The doors bust open and we’re immediately hit in the face with lots of red lighting, The Contours’ “Do You Love Me” and dirty ass dancing.  Couples are grinding on each other, bending over backwards and wrapping their legs around their partner.  It’s not shockingly dirty though in my opinion.  It’s certainly enough to get the point across but not so much that you start to feel gross.  They ain’t twerkin’, that’s for sure.

I love how when Johnny arrives he’s already gotten rid of his bowtie, his hair is messed and someone hands him a beer straightaway.  Fuckin’ a, Johnny’s here.  Let’s get down.

And boy, do they.  Johnny and Penny dance again but this time it’s way more aggressive and way dirtier than the mambo.  They show off their best moves and try to outdo each other the whole time.  The rest of the people keep on doing their own thing but have one eye on Johnny and Penny ‘cause they don’t want to miss too much.  These two are definitely the main attraction.

Image result for dirty dancing love manWhen the next song kicks in, “Love Man” by Otis Redding, Johnny only pauses for a quick headshake before getting back to fiercely groovin’.  He moves through the dance floor going from one chick to the next, gyrating his way to Baby.  When they finally meet he’s standoffish about an outsider crashing the festivities.  She replies with the really great awkward line “I carried a watermelon”, which she quietly repeats to herself in total mortification.  It doesn’t bother Johnny though ‘cause he gets to rockin’ her world.  He shows her how to thrust her pelvis and rock her shoulders.  Then just when she gets ahold of it Johnny throws her arms around him and sways her back and forth almost like a ragdoll rhythmically to the beat at the climax of the song.  When it ends Johnny spins away but Baby continues to dance by herself for a moment in reverie.  She’s buzzin’ like crazy and probably didn’t sleep very much that night.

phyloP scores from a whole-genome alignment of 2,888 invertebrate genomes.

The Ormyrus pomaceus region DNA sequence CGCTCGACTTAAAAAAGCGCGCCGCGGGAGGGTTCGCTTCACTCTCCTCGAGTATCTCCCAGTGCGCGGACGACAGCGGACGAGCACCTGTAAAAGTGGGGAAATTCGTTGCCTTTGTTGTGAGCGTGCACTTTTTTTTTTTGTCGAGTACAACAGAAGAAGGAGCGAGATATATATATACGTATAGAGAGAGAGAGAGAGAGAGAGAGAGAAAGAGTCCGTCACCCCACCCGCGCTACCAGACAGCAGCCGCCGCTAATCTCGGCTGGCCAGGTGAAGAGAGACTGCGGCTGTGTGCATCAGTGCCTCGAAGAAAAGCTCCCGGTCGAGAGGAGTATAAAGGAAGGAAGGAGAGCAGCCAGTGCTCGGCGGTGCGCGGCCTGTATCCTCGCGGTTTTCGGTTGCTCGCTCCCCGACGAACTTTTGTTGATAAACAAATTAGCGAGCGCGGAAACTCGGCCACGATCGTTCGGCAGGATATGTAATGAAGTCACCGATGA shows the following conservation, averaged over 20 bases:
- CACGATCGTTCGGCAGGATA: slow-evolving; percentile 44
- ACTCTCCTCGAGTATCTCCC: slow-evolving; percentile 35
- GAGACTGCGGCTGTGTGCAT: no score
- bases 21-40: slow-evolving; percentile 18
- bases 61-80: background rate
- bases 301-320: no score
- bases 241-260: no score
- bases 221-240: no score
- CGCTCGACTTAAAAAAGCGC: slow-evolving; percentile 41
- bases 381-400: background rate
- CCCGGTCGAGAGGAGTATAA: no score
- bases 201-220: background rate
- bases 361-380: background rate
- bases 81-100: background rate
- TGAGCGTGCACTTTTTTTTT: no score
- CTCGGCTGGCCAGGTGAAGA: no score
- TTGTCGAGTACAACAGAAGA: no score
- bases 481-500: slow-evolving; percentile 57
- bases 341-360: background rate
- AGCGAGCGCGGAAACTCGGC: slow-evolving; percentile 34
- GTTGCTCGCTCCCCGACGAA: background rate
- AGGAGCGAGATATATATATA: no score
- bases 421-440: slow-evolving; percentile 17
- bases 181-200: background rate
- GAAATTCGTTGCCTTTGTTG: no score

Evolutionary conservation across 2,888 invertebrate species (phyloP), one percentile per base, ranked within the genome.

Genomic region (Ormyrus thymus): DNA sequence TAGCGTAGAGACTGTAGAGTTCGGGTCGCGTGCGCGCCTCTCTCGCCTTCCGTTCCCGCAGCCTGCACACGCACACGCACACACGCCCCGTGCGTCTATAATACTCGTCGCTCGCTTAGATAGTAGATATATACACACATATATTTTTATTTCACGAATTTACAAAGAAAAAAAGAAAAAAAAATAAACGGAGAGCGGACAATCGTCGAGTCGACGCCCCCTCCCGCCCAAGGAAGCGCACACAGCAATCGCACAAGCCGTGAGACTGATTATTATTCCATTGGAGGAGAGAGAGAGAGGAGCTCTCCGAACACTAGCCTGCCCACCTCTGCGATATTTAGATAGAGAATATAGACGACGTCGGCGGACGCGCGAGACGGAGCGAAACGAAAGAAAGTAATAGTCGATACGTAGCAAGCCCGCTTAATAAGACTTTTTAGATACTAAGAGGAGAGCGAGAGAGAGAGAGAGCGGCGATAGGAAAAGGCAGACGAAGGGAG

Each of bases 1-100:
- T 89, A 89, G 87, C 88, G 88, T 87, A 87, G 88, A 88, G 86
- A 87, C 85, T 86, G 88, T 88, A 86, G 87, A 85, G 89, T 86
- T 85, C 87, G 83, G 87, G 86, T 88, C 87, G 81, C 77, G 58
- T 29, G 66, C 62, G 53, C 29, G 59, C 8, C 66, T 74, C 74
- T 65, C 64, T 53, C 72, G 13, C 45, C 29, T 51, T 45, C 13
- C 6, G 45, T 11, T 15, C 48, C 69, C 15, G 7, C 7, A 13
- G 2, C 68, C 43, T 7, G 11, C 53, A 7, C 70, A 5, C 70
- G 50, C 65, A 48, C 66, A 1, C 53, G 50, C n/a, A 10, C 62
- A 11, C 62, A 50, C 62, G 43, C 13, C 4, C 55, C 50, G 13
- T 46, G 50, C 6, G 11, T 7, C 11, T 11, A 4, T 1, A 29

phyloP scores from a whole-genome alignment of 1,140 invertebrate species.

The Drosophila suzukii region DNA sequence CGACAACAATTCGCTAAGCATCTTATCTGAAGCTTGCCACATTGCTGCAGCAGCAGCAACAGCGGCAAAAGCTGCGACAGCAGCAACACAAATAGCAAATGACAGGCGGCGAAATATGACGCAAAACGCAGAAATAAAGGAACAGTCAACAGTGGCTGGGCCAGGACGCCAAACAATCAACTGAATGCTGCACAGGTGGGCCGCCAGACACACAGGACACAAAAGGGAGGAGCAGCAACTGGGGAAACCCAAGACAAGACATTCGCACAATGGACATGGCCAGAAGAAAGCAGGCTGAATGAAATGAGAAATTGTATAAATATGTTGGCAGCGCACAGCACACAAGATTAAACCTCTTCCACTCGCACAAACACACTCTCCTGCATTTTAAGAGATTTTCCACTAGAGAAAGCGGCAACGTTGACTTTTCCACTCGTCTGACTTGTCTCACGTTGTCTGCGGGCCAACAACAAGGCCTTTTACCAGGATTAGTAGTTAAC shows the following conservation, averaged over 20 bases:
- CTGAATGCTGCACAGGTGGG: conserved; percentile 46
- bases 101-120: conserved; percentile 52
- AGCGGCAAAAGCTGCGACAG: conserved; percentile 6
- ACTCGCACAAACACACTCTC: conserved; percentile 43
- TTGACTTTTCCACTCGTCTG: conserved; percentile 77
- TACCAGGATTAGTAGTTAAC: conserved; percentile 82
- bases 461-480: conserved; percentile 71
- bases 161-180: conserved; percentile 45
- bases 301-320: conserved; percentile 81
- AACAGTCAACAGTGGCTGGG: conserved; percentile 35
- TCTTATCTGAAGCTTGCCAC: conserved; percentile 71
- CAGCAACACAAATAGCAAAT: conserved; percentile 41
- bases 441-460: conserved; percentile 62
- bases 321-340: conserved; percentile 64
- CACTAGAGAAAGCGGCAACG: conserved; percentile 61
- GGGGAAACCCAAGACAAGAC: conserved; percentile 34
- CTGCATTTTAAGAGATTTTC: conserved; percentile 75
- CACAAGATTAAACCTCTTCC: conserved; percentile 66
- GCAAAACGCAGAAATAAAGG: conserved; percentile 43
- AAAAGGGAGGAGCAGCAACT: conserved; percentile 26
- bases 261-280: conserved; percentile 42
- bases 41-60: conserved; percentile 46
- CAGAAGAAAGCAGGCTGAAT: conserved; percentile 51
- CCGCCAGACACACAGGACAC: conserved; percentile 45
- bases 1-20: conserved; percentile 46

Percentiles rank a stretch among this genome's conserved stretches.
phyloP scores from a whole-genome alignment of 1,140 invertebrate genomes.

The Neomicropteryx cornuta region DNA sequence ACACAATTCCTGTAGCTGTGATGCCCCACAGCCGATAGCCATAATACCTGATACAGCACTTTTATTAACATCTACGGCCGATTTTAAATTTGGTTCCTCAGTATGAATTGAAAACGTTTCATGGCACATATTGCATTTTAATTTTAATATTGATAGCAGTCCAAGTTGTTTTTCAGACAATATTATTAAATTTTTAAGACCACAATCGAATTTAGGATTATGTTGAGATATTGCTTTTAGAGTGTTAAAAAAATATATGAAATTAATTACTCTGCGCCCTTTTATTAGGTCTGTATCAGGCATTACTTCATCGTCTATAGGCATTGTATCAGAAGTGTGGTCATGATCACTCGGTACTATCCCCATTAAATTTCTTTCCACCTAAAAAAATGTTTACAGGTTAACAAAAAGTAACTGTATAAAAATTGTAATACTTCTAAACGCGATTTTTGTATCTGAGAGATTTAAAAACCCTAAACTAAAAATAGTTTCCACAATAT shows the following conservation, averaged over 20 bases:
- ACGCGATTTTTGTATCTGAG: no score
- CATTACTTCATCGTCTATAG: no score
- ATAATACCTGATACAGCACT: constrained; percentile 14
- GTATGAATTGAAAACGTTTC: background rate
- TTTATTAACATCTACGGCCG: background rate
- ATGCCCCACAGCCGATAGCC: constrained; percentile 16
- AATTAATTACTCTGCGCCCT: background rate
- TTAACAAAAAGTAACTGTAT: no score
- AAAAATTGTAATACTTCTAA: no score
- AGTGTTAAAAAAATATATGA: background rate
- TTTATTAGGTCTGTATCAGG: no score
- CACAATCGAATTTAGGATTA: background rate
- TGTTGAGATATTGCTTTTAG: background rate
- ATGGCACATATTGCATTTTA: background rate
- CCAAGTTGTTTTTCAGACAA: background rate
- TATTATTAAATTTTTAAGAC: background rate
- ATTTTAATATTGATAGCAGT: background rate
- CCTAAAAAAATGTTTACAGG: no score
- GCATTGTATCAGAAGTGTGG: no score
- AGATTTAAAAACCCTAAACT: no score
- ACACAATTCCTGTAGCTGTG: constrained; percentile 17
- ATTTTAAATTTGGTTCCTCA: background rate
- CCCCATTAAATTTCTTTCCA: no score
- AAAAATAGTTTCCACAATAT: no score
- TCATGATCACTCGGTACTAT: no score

This is my favorite scene in the movie (and is now one of my favorite scenes in all of cinema).  The two of them are in essence having sex on the dance floor.  The whole thing, from when the doors swing open to the ending of “Love Man”, it’s all constructed so well.  Baby’s taken aback at first by what she sees (and possibly hears), but can’t help but get sucked into the room and take Johnny’s hand when he offers it.  The filmmakers show you what dirty dancing is by giving you crude variations and then what it looks like with two pros doing it.  After you’ve gotten the hang of things they advance the story by having Johnny and Baby dance for the first time.  We’re also seeing how good of an instructor Johnny is because he can teach a non-dancer who’s never seen this style of dancing before how to move in no time.  And lastly, as “Love Man” builds so does the dancing chemistry between the two until they’re totally in tune with each other and they orgasm together (metaphorically) as the song does (metaphorically).